At Boston University, Barack Obama means business. When it comes to economic issues like jobs, health care and investments, much of the BU community trusts Obama more than it trusts John McCain, a survey suggests.’
In a survey of 105 randomly selected BU students, 79 said they thought Obama is most capable of ‘fixing’ the economy and 17 said they thought McCain is most capable.
In the same survey of an American government lecture yielding 56 responses, 49 students said they thought Obama would do a better job overall of remedying the economy, five students said they thought McCain would do a better job overall and two students said neither candidate.
Students responding to the survey explained their choices mostly in terms of the candidates’ tax plans. Mark Caputo, a School of Management senior, said he supports Obama’s plan because it lowers taxes for middle-income families and raises taxes for the top 5 percent of incomes.
‘My general perception of McCain’s plan is that it doesn’t seem to help the people that need it,’ Caputo said. ‘The tax and health care benefits don’t help middle-class people.’
Emily Weaver, a College of Arts and Sciences freshman, also said McCain’s plan of cutting taxes for the wealthy will not help to revive the economy.
‘To fix the economy, you have to spend money,’ she said. ‘McCain is hesitant to increase taxes on the upper class because he thinks they would help the economy on their own accord. They should be taxed more because they have more to give.’
Students from the government class also said they supported Obama’s tax cuts for lower-income families. Arielle Crayton, a College of General Studies sophomore, said she agrees with the Democrat on who should get taxed, and lower taxes for lower incomes are ‘obvious.’
Morgan Keenan, a College of Communication junior taking the government class, said her CGS capstone project on Arizona’s economic problems led her to decide that Obama is more able to improve America’s economy.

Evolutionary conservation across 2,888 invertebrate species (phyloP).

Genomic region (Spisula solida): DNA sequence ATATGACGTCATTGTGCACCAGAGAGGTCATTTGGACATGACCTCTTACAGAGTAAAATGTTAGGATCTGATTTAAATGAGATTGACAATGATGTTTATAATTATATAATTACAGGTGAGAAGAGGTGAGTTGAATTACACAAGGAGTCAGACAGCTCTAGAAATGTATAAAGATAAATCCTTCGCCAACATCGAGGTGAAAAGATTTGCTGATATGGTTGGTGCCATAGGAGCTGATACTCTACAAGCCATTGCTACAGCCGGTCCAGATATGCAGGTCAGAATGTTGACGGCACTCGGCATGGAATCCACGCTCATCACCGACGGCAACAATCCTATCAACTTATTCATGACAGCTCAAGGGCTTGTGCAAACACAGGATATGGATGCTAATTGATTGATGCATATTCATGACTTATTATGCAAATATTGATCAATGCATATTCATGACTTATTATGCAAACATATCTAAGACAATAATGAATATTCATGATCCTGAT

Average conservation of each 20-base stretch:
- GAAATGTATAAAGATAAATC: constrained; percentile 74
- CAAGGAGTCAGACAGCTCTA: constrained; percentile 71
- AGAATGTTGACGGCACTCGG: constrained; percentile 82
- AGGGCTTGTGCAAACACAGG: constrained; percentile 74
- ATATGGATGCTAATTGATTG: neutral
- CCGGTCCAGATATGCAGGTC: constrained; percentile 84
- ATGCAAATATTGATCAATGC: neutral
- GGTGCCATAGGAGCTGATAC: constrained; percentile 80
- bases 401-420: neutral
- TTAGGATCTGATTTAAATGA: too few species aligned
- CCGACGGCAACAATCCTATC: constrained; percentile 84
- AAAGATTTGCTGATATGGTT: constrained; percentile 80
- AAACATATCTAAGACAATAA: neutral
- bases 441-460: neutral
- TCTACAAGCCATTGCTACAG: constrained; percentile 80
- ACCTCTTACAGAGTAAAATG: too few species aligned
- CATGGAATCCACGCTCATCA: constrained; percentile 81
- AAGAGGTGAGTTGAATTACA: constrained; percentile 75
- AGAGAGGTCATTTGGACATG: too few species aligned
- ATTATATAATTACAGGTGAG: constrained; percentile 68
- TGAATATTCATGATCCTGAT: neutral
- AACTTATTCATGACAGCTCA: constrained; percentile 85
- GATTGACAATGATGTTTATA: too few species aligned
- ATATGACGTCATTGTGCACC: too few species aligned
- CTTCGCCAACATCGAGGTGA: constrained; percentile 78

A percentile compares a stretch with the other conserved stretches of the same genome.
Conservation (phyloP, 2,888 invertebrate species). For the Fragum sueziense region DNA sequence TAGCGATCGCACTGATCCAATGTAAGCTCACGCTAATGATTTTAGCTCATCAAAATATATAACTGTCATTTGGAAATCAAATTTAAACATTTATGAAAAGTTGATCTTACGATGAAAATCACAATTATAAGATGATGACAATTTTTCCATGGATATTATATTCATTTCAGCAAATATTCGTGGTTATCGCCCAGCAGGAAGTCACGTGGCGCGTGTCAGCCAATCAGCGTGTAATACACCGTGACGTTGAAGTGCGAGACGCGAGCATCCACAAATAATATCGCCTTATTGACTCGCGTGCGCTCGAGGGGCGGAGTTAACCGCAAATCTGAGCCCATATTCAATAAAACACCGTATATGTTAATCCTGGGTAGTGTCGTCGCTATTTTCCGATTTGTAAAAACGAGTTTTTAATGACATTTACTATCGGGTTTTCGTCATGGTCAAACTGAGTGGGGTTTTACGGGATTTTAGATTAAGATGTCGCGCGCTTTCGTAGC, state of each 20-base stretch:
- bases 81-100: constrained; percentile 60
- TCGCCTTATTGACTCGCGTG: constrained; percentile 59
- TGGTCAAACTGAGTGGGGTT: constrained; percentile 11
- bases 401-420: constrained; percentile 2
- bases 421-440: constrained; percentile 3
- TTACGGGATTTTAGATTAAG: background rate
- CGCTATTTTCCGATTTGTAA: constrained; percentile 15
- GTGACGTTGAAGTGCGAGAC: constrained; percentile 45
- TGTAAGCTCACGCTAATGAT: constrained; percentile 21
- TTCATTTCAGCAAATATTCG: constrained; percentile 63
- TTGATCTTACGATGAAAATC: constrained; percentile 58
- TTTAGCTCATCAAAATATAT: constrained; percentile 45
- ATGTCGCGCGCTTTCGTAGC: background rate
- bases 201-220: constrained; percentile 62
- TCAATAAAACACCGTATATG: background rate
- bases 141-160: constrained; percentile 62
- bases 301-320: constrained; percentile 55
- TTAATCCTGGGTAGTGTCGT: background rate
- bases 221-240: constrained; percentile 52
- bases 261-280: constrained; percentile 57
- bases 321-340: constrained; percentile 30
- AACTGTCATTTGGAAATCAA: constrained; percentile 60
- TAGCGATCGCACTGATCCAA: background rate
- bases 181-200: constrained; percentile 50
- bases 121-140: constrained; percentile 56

‘The Arizona economy has the worst deficit in the nation,’ Keenan said. The state’s estimated deficit for 2008 is $1.7 billion, according to the Center for Budget and Policy Priorities.’
Though students said they thought Obama’s tax plan and overall economic plan are preferable to McCain’s, professors pointed out flaws in both plans, such as inattention to the budget deficit. Andrew Reeves, a BU political science professor, said neither candidate has answered the question of how they will fund their plans with the enormous deficit.
‘I think it’s a failure on both their parts,’ Reeves said. ‘When asked during the debate, McCain said he would cut spending by a few billion, which is not that much, and Obama didn’t say anything. They’re not forthright about plans to limit their own grand plans.’
Gaps in the plans aside, Reeves said the candidate’s promises are ‘irrelevant,’ because they would still face the long process of Congressional approval, interest groups and other road blocks.
‘It’s unlikely they will be able to say, ”Here’s my plan; I’m going to enact it,” Reeves said.
Political science professor Douglas Kriner said Obama’s plan will bring taxes back to the way they were before President Bush took office, but said the promises are simply ‘partisan rhetoric.’ He said he doubts whether either candidate can reduce the deficit because whatever Obama might raise in tax revenue would be spent on his other initiatives, and McCain might raise taxes but would also increase military spending.
‘There’s no way he [McCain] can balance the budget,’ Kriner said. ‘But we’re not sure balancing the budget is good. Keynesian economics say to increase the deficit in an economic downturn.’
SMG strategy and policy professor Jim Post said both candidates agree the economic bailout was a necessary, though less-than-favorable policy to help the failing markets. But Post pointed out that the candidates supported the bailout with different philosophies in mind.
McCain blames the crisis on corruption and advocates removing the ‘bad guys’ from the corporations. Obama’s method could change the entire system, under the assumption that the crisis occurred because of a lack of government regulation, Post said.